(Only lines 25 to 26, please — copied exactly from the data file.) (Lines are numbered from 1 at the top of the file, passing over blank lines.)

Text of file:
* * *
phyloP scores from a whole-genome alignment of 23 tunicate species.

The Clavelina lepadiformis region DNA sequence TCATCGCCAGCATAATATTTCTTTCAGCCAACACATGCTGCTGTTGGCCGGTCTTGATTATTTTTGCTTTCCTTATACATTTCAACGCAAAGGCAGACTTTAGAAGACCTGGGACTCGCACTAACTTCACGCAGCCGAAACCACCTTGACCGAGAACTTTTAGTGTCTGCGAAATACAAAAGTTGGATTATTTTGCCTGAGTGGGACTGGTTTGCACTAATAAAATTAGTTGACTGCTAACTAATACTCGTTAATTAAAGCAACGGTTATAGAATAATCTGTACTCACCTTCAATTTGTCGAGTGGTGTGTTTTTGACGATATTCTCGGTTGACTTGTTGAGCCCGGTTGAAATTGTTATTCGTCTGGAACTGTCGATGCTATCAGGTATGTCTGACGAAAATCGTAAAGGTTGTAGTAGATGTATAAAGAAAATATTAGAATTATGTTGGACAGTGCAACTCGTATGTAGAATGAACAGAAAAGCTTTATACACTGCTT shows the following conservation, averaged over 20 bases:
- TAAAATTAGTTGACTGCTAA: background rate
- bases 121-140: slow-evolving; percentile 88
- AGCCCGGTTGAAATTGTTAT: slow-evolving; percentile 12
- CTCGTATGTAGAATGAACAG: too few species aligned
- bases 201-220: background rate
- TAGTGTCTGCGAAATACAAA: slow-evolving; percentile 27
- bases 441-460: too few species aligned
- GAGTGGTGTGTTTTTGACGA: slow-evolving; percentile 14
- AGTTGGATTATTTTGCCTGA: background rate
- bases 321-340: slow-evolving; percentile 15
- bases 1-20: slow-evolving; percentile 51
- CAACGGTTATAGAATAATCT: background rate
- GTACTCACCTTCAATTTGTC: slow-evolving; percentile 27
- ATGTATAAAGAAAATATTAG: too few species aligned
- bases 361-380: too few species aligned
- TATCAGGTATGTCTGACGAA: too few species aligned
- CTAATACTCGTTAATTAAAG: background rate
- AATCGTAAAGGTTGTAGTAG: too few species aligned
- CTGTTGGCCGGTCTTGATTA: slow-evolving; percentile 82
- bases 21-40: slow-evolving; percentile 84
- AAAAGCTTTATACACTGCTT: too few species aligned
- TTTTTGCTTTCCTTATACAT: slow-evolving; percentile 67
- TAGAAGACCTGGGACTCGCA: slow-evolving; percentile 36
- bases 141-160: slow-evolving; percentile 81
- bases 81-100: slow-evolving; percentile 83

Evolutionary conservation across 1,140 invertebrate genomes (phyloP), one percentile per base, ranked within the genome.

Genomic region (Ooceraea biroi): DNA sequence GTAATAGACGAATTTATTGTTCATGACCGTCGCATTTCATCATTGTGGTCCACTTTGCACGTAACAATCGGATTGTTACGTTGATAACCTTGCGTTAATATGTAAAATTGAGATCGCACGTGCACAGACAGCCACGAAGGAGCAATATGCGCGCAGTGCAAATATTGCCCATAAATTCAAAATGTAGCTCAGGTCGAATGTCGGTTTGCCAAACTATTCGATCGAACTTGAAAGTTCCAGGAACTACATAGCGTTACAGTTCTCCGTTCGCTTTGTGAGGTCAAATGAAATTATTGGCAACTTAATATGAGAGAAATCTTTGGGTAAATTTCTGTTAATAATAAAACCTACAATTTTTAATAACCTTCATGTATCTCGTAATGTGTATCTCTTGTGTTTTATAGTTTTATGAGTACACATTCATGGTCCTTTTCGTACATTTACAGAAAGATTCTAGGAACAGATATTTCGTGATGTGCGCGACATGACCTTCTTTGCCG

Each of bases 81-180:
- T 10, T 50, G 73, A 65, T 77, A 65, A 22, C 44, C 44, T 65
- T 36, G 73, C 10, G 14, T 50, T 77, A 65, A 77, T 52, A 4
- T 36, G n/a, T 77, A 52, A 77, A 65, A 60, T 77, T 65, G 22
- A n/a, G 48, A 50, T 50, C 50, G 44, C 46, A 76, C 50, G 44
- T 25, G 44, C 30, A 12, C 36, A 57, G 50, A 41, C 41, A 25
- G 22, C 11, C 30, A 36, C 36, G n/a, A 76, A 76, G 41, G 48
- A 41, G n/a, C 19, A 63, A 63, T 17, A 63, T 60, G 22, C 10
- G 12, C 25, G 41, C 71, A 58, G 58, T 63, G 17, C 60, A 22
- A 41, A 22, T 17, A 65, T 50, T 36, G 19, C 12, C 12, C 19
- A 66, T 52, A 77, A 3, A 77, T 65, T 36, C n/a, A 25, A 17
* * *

- TAGAAGACCTGGGACTCGCA: slow-evolving; percentile 36
- bases 141-160: slow-evolving; percentile 81